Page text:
This gives a defence to a person who counsels or procures a person to deal in the same circumstances as a defence is available to a person who deals under 6 above. It is really a logical extension of the defence under paragraph 6. It would, for example, protect a merchant bank who introduced a prospective purchaser to a substantial shareholder of a listed corporation who the bank thought might want to tender to divest their shareholding and advised the shareholder on the sale.
- the person dealt or counselled or procured another to deal in a corporation’s listed securities or their derivatives and:
- he acted in connection with any dealing which was under consideration or was the subject of negotiation, or in the course of series of such dealings and with a view to facilitating the accomplishment of the dealing or the series of dealing; and
- the inside information was market information arising directly out of his involvement in the dealing or the series of dealings.
“Market Information” is defined to include facts such as:
- that there has or is to be (or that there has not been or is not to be) a dealing in listed securities or their derivatives or that any such dealing is under consideration or negotiation;
- the quantity and price (or price range) of the listed securities or their derivatives; and
- the identity of the persons involved.
This gives a defence to a person who trades with knowledge of his own trading intentions or activities and also to those who simply execute or facilitate a trade on his behalf. This defence caters for the situation in which a person, whose trading activities might be price-sensitive information (e.g. a substantial shareholder and therefore a connected person, increases his stake in a listed company). Without such an explicit defence a person dealing with ‘insider’ information about their own trading activities is technically insider dealing even though the Hong Kong authorities did not taken action against such conduct under the previous legislation.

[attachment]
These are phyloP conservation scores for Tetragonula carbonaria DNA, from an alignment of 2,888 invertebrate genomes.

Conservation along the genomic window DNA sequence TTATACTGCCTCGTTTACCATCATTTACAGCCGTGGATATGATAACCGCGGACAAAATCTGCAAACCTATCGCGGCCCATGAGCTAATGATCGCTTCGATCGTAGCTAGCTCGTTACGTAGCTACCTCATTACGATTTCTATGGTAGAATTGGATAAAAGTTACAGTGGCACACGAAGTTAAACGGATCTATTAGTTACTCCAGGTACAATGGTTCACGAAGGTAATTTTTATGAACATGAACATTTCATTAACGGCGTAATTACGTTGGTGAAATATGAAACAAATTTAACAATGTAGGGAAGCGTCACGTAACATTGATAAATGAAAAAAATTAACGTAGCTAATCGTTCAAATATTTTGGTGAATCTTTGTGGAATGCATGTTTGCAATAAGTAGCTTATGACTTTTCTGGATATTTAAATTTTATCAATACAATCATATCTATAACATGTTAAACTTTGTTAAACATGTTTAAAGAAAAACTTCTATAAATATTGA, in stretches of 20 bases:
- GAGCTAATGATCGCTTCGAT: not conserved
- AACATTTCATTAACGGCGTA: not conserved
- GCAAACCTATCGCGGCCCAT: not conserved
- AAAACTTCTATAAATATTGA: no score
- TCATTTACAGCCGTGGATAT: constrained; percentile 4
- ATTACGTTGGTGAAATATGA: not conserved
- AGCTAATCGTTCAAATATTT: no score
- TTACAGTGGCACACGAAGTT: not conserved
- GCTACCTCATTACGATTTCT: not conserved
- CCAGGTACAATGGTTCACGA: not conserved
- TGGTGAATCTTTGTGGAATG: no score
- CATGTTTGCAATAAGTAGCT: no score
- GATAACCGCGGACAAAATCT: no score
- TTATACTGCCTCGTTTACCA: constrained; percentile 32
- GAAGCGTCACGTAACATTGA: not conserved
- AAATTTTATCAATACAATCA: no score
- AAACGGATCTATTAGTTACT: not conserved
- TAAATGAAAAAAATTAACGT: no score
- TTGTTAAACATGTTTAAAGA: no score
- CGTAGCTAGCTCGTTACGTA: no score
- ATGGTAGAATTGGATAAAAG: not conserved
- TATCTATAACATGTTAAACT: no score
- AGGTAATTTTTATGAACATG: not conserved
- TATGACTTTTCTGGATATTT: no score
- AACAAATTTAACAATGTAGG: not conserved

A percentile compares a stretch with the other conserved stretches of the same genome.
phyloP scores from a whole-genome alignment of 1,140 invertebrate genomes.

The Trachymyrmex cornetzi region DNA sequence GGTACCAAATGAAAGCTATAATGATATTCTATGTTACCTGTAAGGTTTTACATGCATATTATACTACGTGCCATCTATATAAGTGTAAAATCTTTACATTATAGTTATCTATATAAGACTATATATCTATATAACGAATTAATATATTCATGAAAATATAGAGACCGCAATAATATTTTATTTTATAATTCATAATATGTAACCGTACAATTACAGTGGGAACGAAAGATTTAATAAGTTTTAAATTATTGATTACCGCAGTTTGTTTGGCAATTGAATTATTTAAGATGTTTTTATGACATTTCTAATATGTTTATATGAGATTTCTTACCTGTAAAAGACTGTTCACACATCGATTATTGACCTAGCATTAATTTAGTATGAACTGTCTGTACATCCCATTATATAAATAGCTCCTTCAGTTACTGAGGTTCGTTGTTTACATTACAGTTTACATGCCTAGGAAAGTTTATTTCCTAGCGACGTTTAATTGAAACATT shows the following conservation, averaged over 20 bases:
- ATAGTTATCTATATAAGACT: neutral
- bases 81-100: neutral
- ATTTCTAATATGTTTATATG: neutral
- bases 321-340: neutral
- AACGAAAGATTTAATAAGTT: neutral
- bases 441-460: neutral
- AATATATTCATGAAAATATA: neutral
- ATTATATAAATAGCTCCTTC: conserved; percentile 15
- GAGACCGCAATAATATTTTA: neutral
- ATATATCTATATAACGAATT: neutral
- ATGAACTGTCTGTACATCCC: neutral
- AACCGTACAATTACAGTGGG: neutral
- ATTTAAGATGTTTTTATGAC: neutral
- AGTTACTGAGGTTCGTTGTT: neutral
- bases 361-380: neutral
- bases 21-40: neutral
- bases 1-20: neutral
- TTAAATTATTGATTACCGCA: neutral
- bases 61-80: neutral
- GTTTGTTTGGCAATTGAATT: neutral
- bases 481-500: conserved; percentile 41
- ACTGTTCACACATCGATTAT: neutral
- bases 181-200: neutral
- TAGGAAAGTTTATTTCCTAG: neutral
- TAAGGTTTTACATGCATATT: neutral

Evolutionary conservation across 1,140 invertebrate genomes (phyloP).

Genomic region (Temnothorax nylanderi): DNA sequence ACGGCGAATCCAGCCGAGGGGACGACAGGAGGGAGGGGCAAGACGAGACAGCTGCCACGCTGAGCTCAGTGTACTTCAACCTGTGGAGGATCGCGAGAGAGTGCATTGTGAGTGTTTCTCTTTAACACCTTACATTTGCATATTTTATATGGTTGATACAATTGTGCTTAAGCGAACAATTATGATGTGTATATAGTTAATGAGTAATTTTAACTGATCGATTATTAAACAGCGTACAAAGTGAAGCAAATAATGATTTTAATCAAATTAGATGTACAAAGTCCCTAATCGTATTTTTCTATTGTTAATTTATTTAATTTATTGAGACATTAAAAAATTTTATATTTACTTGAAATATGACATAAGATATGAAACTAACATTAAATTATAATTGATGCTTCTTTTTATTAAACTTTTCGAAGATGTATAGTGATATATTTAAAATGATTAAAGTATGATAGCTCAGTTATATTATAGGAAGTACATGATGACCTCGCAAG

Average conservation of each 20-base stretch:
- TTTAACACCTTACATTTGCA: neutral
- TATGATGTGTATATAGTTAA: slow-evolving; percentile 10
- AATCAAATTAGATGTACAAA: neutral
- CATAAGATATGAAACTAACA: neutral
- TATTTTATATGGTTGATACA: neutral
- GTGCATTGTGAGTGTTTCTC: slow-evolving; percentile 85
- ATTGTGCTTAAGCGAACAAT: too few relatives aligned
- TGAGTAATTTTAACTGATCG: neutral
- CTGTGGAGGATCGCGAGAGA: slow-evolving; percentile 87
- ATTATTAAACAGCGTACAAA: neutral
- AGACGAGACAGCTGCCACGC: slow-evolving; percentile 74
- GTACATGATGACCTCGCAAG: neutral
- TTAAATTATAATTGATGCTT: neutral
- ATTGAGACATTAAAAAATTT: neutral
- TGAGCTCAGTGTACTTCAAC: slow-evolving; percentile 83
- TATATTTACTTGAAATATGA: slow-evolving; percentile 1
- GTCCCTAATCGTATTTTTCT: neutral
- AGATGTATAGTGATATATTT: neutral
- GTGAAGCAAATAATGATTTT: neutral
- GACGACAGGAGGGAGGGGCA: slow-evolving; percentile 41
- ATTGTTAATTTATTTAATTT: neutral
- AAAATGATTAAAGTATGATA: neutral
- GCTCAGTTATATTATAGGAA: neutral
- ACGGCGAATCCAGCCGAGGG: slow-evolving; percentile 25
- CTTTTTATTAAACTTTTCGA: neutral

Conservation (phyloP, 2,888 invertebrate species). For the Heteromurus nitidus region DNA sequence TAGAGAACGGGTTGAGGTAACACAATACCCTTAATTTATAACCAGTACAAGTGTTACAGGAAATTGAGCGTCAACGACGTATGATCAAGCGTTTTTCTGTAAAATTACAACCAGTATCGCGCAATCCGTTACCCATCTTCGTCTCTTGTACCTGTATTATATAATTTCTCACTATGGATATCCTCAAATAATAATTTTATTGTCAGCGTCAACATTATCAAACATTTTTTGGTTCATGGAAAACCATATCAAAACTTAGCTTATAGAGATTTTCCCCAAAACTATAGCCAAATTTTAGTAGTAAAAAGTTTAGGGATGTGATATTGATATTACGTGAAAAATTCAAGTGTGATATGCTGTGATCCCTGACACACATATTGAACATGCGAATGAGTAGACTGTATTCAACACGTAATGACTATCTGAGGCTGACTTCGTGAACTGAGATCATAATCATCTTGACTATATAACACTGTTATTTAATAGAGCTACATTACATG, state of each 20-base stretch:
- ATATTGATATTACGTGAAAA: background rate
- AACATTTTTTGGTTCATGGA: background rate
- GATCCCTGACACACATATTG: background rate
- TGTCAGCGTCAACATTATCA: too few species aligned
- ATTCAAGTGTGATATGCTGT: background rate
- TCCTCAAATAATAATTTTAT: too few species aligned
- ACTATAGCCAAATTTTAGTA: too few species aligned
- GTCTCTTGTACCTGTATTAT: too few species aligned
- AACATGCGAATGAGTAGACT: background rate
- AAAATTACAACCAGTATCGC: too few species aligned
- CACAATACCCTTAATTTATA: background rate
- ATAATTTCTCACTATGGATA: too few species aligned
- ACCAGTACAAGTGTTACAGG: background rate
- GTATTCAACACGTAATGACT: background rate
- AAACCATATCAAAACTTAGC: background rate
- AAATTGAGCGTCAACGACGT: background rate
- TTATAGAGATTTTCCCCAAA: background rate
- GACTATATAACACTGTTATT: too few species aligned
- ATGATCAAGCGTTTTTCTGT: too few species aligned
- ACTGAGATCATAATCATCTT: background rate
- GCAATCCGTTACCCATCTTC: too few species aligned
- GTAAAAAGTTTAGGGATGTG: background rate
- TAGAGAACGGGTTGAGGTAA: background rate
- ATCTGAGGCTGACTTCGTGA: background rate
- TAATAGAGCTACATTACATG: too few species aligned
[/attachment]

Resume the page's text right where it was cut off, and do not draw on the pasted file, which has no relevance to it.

- the dealing in question was subject to the rules of a recognised clearing house and was entered into by the clearing house with a clearing participant for the purposes of the clearing and settlement of a market transaction.
Sections 272 and 293 provide a further defence where a trustee or personal representative dealt in or counselled or procured a dealing in listed securities or their derivatives on advice obtained in good faith from an appropriate person who did not appear to him to be a person who would have been involved in insider dealing if he himself had dealt in the listed securities or their derivatives.
Sections 273 and 294 provide a defence where a person dealt in listed securities or their derivatives in the exercise of a right to subscribe for or otherwise acquire such securities or their derivatives which was granted to him or was derived from securities held by him at a time when he was not aware of any inside information.
1 s.245(1) Securities and Futures Ordinance, Cap 571